The farmers in this picture look like goofballs standing in that water. Well, that’s actually how cranberries are harvested. Cranberry vines grow in very wet fields called bogs. Most of the time the ground is just really squishy and soggy, but in late fall when it’s time to harvest the berries, the farmers flood the bogs with water. As the cranberries fall off the branches, they just float around until they’re corralled for collection. Interestingly, cranberries sold fresh have to be “dry-picked” from the vines. But any time you enjoy cranberries as juice, cranberry sauce, or dried or frozen, you know that those berries all went for a swim on their way to your table.
Wee ones: If you have 8 berries in your left hand and 9 in your right hand, which one is holding fewer?
Little kids: If you eat 5 fresh, very sour cranberries and 5 yummier dried ones, how many berries do you eat in total? Bonus: If the cranberry vines are 24 inches tall and the farm floods the bog to 6 inches above that, how deep will the water be?
Big kids: If you stood in 2-foot-deep water to help harvest berries, how much of your body would stick out above the water? (Reminder: One foot has 12 inches.) Bonus: If a farm runs 7 bogs and each bog has 6 million cranberries floating around, how many millions of berries will they harvest?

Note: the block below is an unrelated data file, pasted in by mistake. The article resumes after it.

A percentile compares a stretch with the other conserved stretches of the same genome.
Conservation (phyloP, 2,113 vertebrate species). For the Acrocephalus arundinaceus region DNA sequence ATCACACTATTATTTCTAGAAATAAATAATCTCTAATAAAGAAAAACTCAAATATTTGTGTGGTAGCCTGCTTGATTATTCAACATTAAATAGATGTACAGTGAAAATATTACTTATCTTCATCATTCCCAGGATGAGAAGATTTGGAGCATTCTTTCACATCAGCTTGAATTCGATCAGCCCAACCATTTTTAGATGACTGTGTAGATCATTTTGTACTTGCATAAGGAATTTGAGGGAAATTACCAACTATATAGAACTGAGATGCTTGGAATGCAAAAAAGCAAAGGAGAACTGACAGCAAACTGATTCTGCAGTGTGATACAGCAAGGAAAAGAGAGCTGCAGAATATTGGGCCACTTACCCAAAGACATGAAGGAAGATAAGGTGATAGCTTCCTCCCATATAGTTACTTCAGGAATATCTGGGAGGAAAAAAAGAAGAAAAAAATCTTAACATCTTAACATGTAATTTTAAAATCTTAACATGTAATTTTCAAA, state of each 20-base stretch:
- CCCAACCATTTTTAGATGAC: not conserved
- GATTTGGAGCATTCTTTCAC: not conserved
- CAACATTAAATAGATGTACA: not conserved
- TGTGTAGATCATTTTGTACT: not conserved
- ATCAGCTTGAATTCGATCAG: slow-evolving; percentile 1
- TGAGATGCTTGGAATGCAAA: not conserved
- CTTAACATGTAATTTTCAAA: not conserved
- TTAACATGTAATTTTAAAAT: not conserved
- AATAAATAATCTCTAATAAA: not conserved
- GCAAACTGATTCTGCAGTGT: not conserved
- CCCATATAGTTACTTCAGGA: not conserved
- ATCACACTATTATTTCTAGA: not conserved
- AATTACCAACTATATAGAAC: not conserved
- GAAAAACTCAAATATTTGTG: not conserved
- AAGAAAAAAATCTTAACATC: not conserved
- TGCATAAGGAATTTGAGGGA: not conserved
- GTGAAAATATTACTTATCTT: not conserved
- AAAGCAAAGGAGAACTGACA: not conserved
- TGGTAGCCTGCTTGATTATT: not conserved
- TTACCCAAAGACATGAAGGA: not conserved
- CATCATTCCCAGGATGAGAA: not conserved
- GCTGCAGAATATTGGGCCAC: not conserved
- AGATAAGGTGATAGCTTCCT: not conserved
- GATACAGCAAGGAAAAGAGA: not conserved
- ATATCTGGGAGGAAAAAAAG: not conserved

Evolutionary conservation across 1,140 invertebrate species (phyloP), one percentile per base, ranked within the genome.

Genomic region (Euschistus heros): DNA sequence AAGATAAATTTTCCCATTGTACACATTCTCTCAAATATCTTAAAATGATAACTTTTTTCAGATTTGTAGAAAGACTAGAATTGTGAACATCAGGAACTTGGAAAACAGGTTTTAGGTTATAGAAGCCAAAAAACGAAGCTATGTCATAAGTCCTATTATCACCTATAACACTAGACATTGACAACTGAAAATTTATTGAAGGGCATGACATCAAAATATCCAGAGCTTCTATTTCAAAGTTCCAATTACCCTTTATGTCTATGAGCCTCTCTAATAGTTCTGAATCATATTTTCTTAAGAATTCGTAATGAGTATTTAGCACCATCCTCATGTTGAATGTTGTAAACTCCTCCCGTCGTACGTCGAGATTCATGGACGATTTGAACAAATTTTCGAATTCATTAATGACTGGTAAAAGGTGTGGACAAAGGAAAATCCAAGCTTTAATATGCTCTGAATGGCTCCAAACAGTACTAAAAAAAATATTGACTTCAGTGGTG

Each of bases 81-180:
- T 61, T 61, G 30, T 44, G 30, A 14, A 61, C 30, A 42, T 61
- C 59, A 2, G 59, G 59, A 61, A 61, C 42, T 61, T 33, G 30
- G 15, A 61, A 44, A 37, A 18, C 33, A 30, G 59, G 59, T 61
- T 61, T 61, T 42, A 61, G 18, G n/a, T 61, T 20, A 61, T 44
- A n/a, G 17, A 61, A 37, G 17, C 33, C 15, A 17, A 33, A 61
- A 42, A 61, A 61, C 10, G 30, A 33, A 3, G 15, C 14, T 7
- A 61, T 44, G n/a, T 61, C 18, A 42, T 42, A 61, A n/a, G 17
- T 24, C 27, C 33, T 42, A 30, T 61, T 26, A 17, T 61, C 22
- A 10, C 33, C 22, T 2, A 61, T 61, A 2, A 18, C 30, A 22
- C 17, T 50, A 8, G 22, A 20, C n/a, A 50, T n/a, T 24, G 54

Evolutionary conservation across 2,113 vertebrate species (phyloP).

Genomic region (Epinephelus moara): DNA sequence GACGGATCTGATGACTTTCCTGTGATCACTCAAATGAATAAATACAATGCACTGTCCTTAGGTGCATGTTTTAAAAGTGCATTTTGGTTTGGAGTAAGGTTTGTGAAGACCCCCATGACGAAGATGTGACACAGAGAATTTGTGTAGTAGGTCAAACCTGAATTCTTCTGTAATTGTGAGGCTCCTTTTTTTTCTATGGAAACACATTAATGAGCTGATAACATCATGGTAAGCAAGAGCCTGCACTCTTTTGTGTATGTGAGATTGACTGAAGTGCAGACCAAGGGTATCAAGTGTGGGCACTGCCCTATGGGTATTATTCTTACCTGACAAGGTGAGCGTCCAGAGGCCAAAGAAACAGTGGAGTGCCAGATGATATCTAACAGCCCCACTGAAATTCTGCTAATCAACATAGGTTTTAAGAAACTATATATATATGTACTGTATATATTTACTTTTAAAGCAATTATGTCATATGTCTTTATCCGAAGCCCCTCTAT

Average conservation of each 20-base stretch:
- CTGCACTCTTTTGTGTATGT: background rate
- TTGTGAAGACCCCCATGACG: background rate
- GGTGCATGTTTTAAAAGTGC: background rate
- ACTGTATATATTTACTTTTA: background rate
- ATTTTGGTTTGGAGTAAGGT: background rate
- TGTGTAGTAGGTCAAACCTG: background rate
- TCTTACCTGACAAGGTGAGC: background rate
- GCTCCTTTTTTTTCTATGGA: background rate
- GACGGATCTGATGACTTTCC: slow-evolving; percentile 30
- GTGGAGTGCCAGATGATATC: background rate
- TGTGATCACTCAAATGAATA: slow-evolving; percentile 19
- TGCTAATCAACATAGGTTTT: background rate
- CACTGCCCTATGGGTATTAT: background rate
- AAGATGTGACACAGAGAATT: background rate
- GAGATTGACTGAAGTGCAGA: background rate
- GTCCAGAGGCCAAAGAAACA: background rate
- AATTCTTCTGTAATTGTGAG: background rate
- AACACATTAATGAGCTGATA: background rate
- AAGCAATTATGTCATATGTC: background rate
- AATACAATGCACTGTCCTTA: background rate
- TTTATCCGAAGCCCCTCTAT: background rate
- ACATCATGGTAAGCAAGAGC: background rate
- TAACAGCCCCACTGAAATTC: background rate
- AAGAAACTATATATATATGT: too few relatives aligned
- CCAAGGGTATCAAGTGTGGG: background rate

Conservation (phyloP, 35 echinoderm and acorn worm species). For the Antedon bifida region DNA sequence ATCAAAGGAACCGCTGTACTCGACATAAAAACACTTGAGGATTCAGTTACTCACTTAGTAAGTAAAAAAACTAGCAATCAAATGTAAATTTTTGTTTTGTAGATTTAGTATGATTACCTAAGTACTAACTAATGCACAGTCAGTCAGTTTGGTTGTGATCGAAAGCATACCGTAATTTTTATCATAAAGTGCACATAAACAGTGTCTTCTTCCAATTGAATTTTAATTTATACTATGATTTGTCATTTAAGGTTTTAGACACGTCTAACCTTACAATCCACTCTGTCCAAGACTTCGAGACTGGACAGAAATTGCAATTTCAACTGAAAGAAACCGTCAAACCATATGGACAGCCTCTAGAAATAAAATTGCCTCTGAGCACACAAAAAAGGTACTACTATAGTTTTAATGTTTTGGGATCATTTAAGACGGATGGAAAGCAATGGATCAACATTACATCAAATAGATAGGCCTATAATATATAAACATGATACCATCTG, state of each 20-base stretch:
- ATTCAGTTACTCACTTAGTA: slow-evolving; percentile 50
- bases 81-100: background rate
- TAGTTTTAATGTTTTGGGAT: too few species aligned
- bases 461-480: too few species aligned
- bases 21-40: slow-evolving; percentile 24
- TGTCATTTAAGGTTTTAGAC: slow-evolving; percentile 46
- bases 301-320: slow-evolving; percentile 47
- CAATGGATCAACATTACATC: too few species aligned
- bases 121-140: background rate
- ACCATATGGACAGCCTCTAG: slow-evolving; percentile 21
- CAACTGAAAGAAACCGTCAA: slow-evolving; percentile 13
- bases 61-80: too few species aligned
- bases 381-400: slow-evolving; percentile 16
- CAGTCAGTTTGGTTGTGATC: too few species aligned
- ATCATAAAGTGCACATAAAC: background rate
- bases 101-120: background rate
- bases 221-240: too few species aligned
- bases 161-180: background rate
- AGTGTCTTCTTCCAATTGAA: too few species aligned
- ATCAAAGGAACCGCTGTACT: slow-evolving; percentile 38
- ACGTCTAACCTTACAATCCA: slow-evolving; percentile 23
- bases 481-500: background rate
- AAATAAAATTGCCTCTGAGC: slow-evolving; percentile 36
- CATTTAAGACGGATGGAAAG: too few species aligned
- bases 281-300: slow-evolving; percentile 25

The sky’s the limit: Packagers buy cranberries by the barrel, which holds 100 pounds of berries. If someone sells you 3 barrels and you eat 1/2 the berries yourself, then your friend eats 1/3 of what you left…what fraction of the starting amount is left in the end?
Wee ones: Your left hand has fewer.
Little kids: 10 cranberries. Bonus: 30 inches.
Big kids: Different for everyone: subtract 24 from your height in inches. Bonus: 42 million cranberries.
The sky’s the limit: 1/3 of the original 300 pounds. If you eat 1/2, that leaves 150 pounds; if your friend eats 1/3 of that, that’s 50 more pounds taken away, leaving 100 pounds.
Laura Bilodeau Overdeck is founder and president of Bedtime Math Foundation. Her goal is to make math as playful for kids as it was for her when she was a child. Her mom had Laura baking before she could walk, and her dad had her using power tools at a very unsafe age, measuring lengths, widths and angles in the process. Armed with this early love of numbers, Laura went on to get a BA in astrophysics from Princeton University, and an MBA from the Wharton School of Business; she continues to star-gaze today. Laura’s other interests include her three lively children, chocolate, extreme vehicles, and Lego Mindstorms.